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Defense Federal Acquisition Regulation Supplement: New World Trade Organization Government Procurement Agreement Country-Australia (DFARS Case 2019-D032)

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AGENCY:

Defense Acquisition Regulations System, Department of Defense (DoD).

ACTION:

Final rule.

SUMMARY:

DoD is issuing a final rule to amend the Defense Federal Acquisition Regulation Supplement (DFARS) to add Australia as a new World Trade Organization Government Procurement Agreement (WTO GPA) country.

DATES:

Effective August 9, 2019.

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FOR FURTHER INFORMATION CONTACT:

Ms. Heather Kitchens, telephone 571-372-6104.

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SUPPLEMENTARY INFORMATION:

I. Background

On October 17, 2018, the World Trade Organization (WTO) Committee on Government Procurement approved the accession of Australia to the WTO Agreement on Government Procurement (GPA). Australia submitted its instrument of accession to the Secretary-General of the WTO on April 5, 2019. The WTO GPA entered into force for Australia on May 5, 2019. The United States, which is also a party to the WTO GPA, has agreed to waive discriminatory purchasing requirements for eligible products and suppliers of Australia.

The Trade Agreements Act (19 U.S.C. 2501 et seq.) provides the authority for the President to waive the Buy American Act and other discriminatory provisions for eligible products from countries that have signed an international trade agreement with the United States (such as the WTO GPA). The President has delegated this authority to the U.S. Trade Representative.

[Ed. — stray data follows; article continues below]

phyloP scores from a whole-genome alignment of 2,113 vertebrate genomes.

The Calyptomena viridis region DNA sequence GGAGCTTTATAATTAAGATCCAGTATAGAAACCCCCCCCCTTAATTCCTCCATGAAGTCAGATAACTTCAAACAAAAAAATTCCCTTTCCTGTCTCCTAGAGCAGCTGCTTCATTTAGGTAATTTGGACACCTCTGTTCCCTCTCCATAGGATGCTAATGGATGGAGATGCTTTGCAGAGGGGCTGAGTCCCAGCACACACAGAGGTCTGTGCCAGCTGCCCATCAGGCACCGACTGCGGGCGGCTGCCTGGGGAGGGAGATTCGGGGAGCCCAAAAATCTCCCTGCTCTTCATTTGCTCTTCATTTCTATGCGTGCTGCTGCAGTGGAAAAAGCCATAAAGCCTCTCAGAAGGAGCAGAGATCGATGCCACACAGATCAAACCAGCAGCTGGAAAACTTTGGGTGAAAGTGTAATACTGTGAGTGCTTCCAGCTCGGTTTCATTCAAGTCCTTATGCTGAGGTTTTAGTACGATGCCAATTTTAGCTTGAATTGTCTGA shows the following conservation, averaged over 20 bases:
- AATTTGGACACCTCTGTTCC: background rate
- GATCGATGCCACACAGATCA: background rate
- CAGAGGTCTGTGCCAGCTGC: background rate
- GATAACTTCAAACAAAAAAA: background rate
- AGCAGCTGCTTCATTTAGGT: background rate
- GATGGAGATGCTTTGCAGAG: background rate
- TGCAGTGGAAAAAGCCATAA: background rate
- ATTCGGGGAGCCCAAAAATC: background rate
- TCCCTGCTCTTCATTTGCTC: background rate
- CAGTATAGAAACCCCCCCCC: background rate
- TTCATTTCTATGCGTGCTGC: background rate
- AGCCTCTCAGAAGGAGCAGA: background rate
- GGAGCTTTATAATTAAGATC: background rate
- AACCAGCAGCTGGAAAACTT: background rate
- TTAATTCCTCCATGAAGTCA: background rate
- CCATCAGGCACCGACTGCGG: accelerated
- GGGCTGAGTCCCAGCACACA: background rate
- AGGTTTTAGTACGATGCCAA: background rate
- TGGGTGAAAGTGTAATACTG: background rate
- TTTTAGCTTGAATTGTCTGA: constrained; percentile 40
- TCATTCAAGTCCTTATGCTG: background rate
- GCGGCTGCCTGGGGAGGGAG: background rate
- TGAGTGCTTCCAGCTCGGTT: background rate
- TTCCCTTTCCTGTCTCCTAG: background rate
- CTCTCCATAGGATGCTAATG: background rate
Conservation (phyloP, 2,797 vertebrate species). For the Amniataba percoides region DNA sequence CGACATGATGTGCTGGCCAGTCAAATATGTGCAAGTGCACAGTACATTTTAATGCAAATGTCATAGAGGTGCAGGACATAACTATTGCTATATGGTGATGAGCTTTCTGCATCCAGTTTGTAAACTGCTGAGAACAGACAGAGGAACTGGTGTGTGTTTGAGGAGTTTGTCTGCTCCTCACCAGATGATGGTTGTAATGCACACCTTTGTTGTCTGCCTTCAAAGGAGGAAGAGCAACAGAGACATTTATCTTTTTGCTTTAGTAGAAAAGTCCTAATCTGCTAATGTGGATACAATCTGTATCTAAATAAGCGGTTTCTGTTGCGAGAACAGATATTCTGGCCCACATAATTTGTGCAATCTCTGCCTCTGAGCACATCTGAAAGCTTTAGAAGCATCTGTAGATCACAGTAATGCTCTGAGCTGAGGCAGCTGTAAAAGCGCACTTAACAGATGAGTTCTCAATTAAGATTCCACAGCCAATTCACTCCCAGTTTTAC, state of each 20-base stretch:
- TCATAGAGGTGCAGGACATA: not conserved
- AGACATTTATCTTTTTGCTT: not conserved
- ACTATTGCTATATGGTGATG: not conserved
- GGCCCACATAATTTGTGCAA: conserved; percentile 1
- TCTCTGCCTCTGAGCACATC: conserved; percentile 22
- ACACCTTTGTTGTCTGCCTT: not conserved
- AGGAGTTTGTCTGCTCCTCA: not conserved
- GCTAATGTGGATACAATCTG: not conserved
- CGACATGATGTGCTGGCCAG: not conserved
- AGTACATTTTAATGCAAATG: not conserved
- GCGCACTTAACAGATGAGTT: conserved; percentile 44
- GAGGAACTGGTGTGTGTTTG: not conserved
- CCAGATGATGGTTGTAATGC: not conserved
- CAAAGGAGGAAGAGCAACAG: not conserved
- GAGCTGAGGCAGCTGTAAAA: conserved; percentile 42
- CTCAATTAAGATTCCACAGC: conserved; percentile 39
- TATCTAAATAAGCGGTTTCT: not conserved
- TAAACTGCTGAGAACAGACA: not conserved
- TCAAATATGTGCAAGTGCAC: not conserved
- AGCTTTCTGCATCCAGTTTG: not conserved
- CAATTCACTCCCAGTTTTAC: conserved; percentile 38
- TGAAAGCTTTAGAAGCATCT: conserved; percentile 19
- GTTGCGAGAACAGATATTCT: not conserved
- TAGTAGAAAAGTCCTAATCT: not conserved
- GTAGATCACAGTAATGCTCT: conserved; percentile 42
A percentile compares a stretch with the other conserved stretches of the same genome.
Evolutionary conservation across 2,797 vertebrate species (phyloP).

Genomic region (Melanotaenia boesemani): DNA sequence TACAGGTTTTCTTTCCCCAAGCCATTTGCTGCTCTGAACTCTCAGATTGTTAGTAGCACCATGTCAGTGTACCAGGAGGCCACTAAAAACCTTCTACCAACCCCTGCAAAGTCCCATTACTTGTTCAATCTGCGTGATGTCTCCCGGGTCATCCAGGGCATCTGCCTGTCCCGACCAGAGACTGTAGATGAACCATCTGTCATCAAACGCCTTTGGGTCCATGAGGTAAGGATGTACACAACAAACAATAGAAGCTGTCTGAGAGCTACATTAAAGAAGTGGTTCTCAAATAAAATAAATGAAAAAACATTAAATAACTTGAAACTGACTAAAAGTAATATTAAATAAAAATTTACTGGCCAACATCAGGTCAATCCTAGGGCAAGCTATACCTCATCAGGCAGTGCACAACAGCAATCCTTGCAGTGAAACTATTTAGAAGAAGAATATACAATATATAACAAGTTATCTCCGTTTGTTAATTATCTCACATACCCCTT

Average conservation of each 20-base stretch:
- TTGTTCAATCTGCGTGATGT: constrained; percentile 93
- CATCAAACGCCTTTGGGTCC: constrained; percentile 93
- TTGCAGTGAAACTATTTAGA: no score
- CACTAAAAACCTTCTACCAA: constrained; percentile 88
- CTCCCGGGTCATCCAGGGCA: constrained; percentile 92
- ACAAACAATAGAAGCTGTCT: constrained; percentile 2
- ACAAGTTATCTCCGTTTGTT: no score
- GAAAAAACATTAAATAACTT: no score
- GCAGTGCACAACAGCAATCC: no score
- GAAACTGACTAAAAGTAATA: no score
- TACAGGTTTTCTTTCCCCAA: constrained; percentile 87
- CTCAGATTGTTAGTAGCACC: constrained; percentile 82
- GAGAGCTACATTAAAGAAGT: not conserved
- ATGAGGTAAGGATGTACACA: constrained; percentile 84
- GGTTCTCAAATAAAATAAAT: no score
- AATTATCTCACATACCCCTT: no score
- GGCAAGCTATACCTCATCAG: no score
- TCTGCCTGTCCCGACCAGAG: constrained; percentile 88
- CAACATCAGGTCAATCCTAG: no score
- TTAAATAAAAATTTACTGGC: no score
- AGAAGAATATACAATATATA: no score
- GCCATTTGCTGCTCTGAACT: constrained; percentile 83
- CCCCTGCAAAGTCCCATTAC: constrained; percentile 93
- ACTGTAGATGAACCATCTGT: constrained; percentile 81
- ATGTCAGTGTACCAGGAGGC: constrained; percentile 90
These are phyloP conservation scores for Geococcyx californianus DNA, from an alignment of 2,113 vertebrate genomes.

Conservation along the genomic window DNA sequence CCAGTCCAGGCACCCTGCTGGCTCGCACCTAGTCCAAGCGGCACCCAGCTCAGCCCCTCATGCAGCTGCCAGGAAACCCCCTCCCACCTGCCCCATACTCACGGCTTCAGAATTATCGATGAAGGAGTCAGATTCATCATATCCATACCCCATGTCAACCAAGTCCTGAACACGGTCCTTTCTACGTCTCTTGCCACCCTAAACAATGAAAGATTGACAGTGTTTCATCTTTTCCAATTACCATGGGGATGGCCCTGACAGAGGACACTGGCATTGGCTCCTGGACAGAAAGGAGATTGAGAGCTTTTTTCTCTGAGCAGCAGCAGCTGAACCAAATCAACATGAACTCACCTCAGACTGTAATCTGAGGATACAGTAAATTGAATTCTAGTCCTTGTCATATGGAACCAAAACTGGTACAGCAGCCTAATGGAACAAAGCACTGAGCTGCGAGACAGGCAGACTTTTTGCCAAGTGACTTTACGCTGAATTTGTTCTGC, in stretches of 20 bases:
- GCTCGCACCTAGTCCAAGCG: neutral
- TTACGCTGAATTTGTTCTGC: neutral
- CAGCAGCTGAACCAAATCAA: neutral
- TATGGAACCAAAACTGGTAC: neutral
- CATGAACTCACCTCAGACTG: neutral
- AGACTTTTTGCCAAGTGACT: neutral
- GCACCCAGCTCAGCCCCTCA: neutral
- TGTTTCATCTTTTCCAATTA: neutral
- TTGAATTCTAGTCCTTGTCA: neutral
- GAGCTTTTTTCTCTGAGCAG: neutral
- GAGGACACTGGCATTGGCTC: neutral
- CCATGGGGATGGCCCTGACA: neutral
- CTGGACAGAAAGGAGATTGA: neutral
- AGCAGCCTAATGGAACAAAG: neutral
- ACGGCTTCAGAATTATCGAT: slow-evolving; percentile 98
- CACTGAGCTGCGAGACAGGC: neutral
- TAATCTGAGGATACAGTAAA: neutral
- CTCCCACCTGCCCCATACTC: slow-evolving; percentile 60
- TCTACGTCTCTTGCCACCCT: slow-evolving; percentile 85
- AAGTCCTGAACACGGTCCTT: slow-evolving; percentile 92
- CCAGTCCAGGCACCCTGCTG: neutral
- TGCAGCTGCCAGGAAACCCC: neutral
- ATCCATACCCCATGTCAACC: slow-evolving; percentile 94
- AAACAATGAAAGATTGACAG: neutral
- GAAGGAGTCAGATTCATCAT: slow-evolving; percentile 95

The U.S. Trade Representative has determined that Australia will provide appropriate reciprocal competitive Government procurement opportunities to United States products and services. The U.S. Trade Representative published a notice in the Federal Register (84 FR 18110, April 29, 2019) waiving the Buy American Act and other discriminatory provisions for eligible products from Australia.

Therefore, this rule adds Australia to the list of WTO GPA countries wherever it appears in the DFARS, as part of the definition of “World Trade Organization Government Procurement Agreement Country.”

II. Applicability to Contracts at or Below the Simplified Acquisition Threshold and for Commercial Items, Including Commercially Available Off-the-Shelf Items

This rule does not create any new provisions or clauses or impact any existing provisions or clauses, except for adding “Australia” to the definition of “World Trade Organization Government Procurement Agreement Country” in the stated DFARS clauses. It does not impact the applicability at or below the simplified acquisition threshold, or applicability to commercial items.

III. Publication of This Final Rule for Public Comment Is Not Required by Statute